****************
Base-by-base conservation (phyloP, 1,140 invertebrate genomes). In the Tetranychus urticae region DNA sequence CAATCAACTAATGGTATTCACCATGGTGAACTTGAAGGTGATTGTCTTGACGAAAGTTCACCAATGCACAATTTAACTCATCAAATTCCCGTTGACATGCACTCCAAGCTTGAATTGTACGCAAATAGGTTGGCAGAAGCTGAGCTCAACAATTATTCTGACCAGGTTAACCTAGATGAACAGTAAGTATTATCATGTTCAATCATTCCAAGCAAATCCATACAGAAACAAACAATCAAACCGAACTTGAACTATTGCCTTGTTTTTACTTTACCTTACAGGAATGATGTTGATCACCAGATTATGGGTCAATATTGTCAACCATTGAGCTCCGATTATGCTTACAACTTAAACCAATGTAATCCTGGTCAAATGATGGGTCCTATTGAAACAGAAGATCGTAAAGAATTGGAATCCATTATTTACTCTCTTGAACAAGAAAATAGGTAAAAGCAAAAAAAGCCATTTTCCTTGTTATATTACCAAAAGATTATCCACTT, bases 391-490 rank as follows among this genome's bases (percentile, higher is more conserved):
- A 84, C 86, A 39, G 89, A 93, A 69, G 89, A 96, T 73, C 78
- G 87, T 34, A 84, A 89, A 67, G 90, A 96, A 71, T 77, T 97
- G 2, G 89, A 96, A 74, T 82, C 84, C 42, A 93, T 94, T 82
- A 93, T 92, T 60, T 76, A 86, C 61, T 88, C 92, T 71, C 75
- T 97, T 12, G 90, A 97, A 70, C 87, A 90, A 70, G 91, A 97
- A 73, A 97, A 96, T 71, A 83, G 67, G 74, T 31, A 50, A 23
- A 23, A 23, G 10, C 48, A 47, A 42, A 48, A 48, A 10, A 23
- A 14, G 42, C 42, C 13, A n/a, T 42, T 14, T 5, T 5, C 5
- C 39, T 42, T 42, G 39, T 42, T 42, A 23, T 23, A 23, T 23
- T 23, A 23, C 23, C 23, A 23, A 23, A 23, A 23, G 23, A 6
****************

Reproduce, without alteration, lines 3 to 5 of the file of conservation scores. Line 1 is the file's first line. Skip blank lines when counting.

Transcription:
- G 87, T 34, A 84, A 89, A 67, G 90, A 96, A 71, T 77, T 97
- G 2, G 89, A 96, A 74, T 82, C 84, C 42, A 93, T 94, T 82
- A 93, T 92, T 60, T 76, A 86, C 61, T 88, C 92, T 71, C 75